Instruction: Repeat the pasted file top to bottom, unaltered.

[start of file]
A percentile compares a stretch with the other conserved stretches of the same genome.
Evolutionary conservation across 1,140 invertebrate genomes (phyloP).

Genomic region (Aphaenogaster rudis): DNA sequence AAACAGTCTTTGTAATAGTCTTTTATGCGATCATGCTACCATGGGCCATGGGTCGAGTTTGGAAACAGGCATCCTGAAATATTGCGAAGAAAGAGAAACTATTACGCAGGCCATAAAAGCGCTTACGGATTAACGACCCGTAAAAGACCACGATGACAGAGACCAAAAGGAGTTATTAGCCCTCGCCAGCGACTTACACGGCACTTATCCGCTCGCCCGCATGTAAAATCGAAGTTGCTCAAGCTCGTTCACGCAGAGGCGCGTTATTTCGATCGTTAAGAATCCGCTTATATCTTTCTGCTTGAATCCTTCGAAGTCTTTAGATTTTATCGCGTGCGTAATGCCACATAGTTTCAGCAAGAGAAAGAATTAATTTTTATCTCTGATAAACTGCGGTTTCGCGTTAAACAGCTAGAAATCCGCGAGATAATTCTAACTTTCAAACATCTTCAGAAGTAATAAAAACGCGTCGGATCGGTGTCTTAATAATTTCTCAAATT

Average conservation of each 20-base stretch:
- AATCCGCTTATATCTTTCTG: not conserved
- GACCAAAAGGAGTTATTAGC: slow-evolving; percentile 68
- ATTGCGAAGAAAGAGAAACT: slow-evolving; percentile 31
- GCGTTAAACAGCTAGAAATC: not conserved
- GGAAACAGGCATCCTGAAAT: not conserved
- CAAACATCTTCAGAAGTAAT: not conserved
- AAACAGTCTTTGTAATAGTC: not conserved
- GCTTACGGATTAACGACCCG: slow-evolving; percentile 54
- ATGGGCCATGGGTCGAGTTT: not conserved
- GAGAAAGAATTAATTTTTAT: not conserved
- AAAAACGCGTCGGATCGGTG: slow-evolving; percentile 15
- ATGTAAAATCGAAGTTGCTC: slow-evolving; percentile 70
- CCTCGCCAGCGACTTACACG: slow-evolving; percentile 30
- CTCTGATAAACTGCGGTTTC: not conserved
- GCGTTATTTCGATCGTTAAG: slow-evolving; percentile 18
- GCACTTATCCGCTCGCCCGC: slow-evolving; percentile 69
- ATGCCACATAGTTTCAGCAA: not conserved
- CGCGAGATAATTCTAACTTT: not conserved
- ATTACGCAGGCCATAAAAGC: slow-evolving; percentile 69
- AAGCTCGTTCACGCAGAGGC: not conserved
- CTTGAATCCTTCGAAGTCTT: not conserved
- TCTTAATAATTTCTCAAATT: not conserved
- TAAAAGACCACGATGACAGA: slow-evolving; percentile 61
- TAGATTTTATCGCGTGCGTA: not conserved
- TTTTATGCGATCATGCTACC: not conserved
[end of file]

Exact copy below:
A percentile compares a stretch with the other conserved stretches of the same genome.
Evolutionary conservation across 1,140 invertebrate genomes (phyloP).

Genomic region (Aphaenogaster rudis): DNA sequence AAACAGTCTTTGTAATAGTCTTTTATGCGATCATGCTACCATGGGCCATGGGTCGAGTTTGGAAACAGGCATCCTGAAATATTGCGAAGAAAGAGAAACTATTACGCAGGCCATAAAAGCGCTTACGGATTAACGACCCGTAAAAGACCACGATGACAGAGACCAAAAGGAGTTATTAGCCCTCGCCAGCGACTTACACGGCACTTATCCGCTCGCCCGCATGTAAAATCGAAGTTGCTCAAGCTCGTTCACGCAGAGGCGCGTTATTTCGATCGTTAAGAATCCGCTTATATCTTTCTGCTTGAATCCTTCGAAGTCTTTAGATTTTATCGCGTGCGTAATGCCACATAGTTTCAGCAAGAGAAAGAATTAATTTTTATCTCTGATAAACTGCGGTTTCGCGTTAAACAGCTAGAAATCCGCGAGATAATTCTAACTTTCAAACATCTTCAGAAGTAATAAAAACGCGTCGGATCGGTGTCTTAATAATTTCTCAAATT

Average conservation of each 20-base stretch:
- AATCCGCTTATATCTTTCTG: not conserved
- GACCAAAAGGAGTTATTAGC: slow-evolving; percentile 68
- ATTGCGAAGAAAGAGAAACT: slow-evolving; percentile 31
- GCGTTAAACAGCTAGAAATC: not conserved
- GGAAACAGGCATCCTGAAAT: not conserved
- CAAACATCTTCAGAAGTAAT: not conserved
- AAACAGTCTTTGTAATAGTC: not conserved
- GCTTACGGATTAACGACCCG: slow-evolving; percentile 54
- ATGGGCCATGGGTCGAGTTT: not conserved
- GAGAAAGAATTAATTTTTAT: not conserved
- AAAAACGCGTCGGATCGGTG: slow-evolving; percentile 15
- ATGTAAAATCGAAGTTGCTC: slow-evolving; percentile 70
- CCTCGCCAGCGACTTACACG: slow-evolving; percentile 30
- CTCTGATAAACTGCGGTTTC: not conserved
- GCGTTATTTCGATCGTTAAG: slow-evolving; percentile 18
- GCACTTATCCGCTCGCCCGC: slow-evolving; percentile 69
- ATGCCACATAGTTTCAGCAA: not conserved
- CGCGAGATAATTCTAACTTT: not conserved
- ATTACGCAGGCCATAAAAGC: slow-evolving; percentile 69
- AAGCTCGTTCACGCAGAGGC: not conserved
- CTTGAATCCTTCGAAGTCTT: not conserved
- TCTTAATAATTTCTCAAATT: not conserved
- TAAAAGACCACGATGACAGA: slow-evolving; percentile 61
- TAGATTTTATCGCGTGCGTA: not conserved
- TTTTATGCGATCATGCTACC: not conserved